OmniGamer

The Ins and Outs of a Console Launch

Nintendo’s new console –  the Wii U – launched in the UK this past Friday. I’m not as excited for it as I have been previous console launches, though I will be getting one. It’ something gamers do. Not all of them, but the hardcore most certainly do.

The Playstation Vita launched here in the UK in February, and although I was anticipating it a great deal more than I am the Wii U, I was still reluctant to buy one due to the high-price point. I kept telling myself to hold off until Christmas time so I could nab one when the price was reduced or when there would be a better bundle to buy. I would say this is sensible advice that almost everyone tells themselves just before forking out a few hundred pounds, however, come the day of launch and I had a brand new, shiny Playstation Vita in my hands.

And now it is christmas time and the Vita has been out for a little over ten months, and – unsurprisingly – you can indeed buy a Vita for a cheaper price. If I had’ve held out and waited I could’ve saved roughly around £50. And although I don’t like to think I could’ve been £50 up rather than let it do down the kitty, I still don’t regret buying a Vita when I did. And the main reason I don’t regret it is because I would’ve been missing out on the ‘buzz’ around the launch. No, seriously. And if you’ve never experienced the feeling of “launch-day buzz” then you should. It’s an experience most gamers will have.

After all the adverts you’ve seen for it, and after all the days of wait, it’s finally belongs to you. If you’re buying it from a store the chances are it’s busier than usual and you’re all there for the same thing. Spirits are high and there’s one topic on agenda: your shiny toy. There’s nothing quite like carefully – but quickly – tearing off the plastic and cardboard packaging so you can dig inside and hold your newly bought console/handheld for the first time. The instruction manuals are then – of course – quickly chucked aside. You’re then scrambling on the floor looking for it a short while later when you’re unsure of what to do next. You’re then left with a copiously long day one update, and you can’t help but to come back and check the progress of the loading bar every so often. The online functionality is down however due to everyone trying to access it at once presumably.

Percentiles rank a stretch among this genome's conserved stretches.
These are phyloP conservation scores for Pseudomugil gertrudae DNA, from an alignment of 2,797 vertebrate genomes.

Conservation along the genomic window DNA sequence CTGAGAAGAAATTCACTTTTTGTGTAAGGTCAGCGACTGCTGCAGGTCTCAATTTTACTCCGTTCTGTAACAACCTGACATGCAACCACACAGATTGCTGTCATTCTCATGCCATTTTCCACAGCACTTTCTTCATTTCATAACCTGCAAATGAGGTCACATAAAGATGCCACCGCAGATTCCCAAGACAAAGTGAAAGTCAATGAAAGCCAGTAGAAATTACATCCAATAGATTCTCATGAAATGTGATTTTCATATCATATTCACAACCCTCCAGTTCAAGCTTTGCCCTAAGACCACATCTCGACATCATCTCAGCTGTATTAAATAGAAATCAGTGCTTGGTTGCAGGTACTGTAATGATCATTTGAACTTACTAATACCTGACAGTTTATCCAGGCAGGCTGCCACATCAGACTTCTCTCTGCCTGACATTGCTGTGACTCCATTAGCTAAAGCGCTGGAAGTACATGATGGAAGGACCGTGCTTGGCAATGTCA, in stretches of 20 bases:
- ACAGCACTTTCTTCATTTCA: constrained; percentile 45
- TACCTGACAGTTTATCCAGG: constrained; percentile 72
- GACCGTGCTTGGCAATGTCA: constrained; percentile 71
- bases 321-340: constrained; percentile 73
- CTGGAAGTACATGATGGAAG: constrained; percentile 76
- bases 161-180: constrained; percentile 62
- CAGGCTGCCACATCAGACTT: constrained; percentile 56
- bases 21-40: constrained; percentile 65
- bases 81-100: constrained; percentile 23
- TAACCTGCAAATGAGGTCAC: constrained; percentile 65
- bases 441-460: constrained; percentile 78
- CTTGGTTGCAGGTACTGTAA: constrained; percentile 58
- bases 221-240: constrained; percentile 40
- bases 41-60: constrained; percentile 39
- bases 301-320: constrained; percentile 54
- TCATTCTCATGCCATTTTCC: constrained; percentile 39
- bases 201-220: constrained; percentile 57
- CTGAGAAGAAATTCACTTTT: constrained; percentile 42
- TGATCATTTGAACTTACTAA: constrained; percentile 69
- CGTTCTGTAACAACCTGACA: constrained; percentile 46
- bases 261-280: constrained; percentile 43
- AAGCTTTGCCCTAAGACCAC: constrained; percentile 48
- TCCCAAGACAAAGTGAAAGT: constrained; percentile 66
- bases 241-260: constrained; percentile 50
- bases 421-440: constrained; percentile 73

Sound familiar? Then you’ve probably bought a new piece of gaming hardware on the day of launch before.

After the initial launch of a console/handheld there’s always – always – a problem — a severe lack of games. Apart from maybe a few rare exceptions, this happens almost every time a new console is released. The Xbox 360, PS3, Wii, DS, 3DS and the Vita are all guilty of this. And I’m going to have to pick on the Vita again (sorry, Sony), but there wasn’t a retail game in sight for months after Vita’s launch day; not a single one. Nintendo, however, are actually being quite smart by announcing a launch-window of games, as well as still having their launch-day releases. It’s a reassurance policy from Nintendo to let you know that there are games on the horizon. And it’s something Sony should take note of – if they haven’t done already – after having the previously aforementioned dry spell of games after Vita’s launch. And although a “launch-window” of games may seem like a cheap move to stretch out the Wii U’s launch period, but it’s a very smart move.

But with all the above being considered, it’s still worth getting a console at launch. I never have buyers remorse after buying a new piece of gaming hardware at launch, and although I’ve been disappointed before, I have faith in Nintendo, Sony and Microsoft to deliver the goods later down the line.

So if you’re sitting on the fence on wether or not to buy a Wii U, then it really is up to you wether or not you want to wait it out or not. But bare this in mind: The longer you wait, the closer we come to a new console generation.

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